- Developing educational technology in a very successful school is not an obvious tactical manoeuvre. As a 13 year old pupil said recently at a debate about our Internet being switched off at bedtimes: [I paraphrase]before coming here I read so much about the success of this school which was all achieved without this. So why is it necessary? In our digital strategy, my priorities centre around protecting what is successful at our school and protecting the energy and effort in the classroom from technological initiatives that require skilled and motivated professionals to shift their focus. Equally, from my observations to date, the school thrives through trust, diversity and ownership. The last thing I want to do is homogenise workflow unless absolutely necessary. I do not want to dilute what works.
I am writing our digital strategy at the moment. This has been a long time coming, but consultation with staff and pupils is at the heart of it. The outcome will be simple documents that are founded on our shared vision and scaffold our work into projects. The concept of open badges makes sense as a part of the digital strategy. It would support learning, energy and hard work. It might help us understand the achievements of pupils, holistically; and prevent worthwhile effort from slipping between the cracks in the floorboards and getting lost in the corners of corridors. With 850+ boarders, we are a huge organisation and how we spend our time is important — it is the difference between one person and another. There are many high profile individuals who excel. But this creates a certain school-centred mythology whereby the individual gets labelled, and labels can be misleading. This might be an opportunity to bring balance — to bust the myths. It is a digital project but not driven by digital developments. Its purpose is to bring the truth of pupil activity and achievement into the open. A platform to acknowledge the fantastic contribution our pupils make to daily life at school. Could we be a school that shares a personalised URL in every pupil report and reference that is proof of how an individual contributed to their community not only academically but holistically? To my mind, this would add significant value to the education of every person.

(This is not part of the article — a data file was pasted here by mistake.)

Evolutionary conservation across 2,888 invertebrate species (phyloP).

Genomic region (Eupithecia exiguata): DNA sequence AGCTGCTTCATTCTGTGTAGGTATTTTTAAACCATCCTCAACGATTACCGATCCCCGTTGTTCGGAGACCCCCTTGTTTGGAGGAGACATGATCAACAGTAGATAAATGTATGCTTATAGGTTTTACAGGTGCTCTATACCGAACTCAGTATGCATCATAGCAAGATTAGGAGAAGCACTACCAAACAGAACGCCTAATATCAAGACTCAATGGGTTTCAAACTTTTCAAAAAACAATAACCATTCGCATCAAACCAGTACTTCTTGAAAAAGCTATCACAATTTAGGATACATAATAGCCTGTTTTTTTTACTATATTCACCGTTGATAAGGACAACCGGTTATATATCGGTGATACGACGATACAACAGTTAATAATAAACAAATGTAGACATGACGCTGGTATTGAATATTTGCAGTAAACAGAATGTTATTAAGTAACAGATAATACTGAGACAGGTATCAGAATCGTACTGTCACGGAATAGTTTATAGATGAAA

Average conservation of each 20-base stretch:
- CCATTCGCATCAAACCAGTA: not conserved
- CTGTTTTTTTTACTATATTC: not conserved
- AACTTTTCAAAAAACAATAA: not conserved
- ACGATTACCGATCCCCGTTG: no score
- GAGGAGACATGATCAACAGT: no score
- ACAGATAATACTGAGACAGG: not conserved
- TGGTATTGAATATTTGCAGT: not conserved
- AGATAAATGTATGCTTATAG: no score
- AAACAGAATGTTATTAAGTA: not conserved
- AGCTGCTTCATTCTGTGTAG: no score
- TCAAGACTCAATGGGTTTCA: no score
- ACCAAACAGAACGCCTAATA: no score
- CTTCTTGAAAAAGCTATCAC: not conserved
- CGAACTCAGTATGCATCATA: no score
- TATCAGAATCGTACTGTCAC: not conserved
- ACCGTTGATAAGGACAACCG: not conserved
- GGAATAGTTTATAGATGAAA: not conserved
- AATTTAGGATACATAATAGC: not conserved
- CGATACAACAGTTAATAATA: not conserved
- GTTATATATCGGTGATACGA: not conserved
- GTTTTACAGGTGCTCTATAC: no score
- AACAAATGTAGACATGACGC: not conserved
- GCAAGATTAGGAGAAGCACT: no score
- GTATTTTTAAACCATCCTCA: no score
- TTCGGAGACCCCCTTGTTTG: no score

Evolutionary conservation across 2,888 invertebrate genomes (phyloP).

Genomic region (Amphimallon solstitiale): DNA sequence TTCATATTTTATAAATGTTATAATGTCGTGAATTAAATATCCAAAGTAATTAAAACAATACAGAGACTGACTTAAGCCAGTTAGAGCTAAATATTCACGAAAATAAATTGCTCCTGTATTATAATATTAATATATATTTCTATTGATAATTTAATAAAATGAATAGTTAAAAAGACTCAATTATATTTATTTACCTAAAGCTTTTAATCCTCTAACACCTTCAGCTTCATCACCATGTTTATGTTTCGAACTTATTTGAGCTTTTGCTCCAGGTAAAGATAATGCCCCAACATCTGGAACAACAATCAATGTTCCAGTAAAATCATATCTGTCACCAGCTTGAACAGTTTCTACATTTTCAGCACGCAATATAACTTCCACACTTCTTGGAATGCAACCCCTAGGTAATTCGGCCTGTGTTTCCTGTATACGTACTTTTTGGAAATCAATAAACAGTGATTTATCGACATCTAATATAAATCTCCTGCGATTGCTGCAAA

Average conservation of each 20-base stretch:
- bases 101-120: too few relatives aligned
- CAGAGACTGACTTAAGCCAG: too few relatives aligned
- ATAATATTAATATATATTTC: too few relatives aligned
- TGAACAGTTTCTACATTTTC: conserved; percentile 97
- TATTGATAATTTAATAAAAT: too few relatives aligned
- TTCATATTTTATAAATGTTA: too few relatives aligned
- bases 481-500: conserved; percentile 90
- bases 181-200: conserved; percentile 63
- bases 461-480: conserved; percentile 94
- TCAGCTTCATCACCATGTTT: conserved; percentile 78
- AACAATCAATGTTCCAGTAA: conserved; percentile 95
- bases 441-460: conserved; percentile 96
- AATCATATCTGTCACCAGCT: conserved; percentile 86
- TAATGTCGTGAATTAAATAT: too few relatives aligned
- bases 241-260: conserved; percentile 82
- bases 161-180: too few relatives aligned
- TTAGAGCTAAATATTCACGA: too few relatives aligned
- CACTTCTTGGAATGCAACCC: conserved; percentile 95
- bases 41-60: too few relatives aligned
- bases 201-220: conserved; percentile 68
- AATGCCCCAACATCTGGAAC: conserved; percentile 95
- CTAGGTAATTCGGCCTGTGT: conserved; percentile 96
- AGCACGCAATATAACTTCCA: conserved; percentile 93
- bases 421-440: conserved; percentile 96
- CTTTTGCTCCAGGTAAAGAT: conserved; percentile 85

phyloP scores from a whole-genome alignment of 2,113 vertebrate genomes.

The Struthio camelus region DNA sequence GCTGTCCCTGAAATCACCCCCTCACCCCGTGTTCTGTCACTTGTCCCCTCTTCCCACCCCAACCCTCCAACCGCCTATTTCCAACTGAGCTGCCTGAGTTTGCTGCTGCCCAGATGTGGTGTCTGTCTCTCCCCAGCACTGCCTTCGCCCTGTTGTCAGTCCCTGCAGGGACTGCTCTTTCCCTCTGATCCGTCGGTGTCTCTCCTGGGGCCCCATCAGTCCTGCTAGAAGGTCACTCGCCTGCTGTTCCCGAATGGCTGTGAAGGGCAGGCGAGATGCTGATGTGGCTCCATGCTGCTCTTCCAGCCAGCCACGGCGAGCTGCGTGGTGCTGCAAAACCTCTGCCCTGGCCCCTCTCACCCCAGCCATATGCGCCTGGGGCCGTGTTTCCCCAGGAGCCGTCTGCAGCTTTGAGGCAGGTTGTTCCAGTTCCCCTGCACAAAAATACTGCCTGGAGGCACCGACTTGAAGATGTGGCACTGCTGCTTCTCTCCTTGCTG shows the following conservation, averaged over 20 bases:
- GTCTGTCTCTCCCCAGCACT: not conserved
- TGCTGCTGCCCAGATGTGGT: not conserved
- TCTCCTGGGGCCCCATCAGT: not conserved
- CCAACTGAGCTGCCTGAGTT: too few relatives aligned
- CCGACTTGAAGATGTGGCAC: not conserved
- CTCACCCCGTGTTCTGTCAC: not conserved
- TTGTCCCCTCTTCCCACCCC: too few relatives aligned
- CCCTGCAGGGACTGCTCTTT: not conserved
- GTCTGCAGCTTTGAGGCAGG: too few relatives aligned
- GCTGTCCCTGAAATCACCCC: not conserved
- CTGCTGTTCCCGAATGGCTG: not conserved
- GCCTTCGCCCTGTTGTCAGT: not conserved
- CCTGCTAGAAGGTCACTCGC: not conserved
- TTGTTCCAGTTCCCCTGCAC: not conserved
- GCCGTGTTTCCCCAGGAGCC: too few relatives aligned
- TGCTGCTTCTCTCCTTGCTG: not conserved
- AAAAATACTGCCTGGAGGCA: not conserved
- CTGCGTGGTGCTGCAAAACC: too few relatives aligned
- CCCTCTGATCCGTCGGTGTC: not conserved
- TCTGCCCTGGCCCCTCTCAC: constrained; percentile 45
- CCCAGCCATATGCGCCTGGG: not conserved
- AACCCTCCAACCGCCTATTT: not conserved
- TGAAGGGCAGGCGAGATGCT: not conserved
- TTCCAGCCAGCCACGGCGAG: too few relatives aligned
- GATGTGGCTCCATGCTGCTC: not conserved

Originally published at A teacher, leading digital strategy & running without shoes.